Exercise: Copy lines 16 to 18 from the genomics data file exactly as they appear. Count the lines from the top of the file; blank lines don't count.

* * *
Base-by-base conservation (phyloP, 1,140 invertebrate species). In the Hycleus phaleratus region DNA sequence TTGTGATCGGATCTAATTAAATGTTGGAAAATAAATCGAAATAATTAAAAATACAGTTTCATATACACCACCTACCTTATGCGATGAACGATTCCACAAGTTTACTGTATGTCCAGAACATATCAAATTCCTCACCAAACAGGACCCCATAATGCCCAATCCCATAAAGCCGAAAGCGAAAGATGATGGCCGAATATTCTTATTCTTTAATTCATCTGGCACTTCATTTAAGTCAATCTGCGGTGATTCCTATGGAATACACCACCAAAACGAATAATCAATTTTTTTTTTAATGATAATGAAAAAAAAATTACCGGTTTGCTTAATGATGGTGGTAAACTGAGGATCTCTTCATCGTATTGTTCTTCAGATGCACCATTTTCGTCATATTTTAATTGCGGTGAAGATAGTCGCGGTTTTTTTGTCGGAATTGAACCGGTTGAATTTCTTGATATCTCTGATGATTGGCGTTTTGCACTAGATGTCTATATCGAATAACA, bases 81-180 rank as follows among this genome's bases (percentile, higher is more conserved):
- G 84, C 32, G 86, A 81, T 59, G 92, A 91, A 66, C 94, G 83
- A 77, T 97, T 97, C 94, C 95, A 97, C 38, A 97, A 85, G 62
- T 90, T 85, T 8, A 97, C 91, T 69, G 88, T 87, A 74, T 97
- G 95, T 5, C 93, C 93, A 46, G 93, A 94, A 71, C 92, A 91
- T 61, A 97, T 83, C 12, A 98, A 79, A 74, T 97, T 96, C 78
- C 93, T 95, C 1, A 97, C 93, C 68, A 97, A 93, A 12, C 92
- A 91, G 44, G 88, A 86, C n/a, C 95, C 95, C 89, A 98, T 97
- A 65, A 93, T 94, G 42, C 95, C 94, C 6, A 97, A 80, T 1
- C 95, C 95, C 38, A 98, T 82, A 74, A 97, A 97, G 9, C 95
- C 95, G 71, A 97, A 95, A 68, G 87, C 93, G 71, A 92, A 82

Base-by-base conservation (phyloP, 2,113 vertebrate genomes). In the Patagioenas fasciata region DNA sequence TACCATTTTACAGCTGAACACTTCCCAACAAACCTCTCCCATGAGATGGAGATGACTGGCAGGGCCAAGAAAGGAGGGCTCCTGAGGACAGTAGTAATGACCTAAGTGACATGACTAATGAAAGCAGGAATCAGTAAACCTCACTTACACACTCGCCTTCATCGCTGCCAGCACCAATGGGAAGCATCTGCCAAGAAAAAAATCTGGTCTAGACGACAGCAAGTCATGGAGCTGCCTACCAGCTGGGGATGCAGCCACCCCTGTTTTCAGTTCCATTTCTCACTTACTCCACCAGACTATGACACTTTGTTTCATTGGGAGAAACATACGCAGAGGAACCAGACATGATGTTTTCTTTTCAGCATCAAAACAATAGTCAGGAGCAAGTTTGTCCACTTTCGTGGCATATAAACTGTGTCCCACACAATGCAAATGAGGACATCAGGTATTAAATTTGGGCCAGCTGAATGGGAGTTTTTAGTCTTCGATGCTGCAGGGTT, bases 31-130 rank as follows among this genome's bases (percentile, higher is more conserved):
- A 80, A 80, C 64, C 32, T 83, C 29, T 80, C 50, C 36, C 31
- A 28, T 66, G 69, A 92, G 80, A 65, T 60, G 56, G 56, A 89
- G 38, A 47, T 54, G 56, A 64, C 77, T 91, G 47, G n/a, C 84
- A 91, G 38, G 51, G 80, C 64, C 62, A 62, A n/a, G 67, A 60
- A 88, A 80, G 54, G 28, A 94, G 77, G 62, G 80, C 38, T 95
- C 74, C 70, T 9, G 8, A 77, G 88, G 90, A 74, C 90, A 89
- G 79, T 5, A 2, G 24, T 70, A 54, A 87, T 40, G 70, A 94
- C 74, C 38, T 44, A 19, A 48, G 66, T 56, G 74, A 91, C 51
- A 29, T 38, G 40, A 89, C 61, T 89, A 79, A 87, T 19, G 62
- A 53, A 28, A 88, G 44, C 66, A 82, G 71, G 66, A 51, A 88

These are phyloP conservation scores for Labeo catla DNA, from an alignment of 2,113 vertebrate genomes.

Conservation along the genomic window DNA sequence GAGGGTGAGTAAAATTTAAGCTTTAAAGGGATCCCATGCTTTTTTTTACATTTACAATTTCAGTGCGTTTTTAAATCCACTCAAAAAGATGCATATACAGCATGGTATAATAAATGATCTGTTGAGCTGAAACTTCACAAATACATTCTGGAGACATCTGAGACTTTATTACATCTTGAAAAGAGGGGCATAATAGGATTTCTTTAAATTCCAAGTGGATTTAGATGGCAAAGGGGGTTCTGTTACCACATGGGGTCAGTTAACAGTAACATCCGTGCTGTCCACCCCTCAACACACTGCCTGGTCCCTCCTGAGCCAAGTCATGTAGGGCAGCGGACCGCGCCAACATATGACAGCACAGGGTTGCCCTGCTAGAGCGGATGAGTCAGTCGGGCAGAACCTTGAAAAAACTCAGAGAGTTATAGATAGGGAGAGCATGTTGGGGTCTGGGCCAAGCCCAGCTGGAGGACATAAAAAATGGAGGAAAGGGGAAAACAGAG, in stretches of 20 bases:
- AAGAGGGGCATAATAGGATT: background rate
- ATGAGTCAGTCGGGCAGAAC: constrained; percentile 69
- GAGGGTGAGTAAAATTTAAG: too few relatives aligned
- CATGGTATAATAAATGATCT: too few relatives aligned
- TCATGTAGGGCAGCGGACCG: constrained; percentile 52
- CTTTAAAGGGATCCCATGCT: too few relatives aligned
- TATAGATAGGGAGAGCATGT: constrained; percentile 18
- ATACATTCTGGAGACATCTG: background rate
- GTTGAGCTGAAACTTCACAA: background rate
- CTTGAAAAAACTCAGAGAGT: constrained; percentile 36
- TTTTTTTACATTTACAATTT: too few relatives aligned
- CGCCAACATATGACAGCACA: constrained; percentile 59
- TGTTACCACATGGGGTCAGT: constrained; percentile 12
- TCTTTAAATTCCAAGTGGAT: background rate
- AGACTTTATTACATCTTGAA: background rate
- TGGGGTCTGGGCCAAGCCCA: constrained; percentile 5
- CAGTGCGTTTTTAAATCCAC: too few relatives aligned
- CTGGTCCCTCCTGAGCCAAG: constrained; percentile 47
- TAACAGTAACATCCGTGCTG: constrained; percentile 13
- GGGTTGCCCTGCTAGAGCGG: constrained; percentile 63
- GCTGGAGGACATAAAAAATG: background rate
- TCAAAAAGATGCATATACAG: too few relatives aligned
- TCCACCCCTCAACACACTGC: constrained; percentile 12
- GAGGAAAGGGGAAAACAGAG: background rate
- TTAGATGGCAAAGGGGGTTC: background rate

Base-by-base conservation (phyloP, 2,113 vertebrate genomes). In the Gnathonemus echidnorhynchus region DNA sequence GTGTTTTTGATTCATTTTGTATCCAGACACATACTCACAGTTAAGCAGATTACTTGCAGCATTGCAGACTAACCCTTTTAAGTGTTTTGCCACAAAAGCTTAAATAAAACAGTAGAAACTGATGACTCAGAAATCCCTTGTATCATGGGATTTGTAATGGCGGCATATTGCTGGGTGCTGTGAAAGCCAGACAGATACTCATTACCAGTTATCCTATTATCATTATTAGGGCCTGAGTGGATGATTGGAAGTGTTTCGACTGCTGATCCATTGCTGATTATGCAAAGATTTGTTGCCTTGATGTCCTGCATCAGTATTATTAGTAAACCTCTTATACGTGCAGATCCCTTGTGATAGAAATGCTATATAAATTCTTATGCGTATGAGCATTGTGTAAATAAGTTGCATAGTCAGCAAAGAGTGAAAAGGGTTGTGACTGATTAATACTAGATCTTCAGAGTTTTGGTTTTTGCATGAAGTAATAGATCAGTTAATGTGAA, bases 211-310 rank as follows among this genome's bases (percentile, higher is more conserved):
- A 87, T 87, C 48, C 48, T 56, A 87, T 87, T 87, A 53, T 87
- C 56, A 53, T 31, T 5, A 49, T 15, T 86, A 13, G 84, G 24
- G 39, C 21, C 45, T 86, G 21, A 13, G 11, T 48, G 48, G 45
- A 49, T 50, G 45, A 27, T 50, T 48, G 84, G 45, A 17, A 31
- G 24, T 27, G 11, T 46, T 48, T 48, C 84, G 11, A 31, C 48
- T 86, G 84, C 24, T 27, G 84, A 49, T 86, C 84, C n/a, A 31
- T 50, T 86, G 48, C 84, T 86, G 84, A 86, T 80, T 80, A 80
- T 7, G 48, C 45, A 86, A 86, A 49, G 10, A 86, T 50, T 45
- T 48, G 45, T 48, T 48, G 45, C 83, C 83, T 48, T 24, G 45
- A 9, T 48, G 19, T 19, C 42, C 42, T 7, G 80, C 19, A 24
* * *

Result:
- A 91, G 38, G 51, G 80, C 64, C 62, A 62, A n/a, G 67, A 60
- A 88, A 80, G 54, G 28, A 94, G 77, G 62, G 80, C 38, T 95
- C 74, C 70, T 9, G 8, A 77, G 88, G 90, A 74, C 90, A 89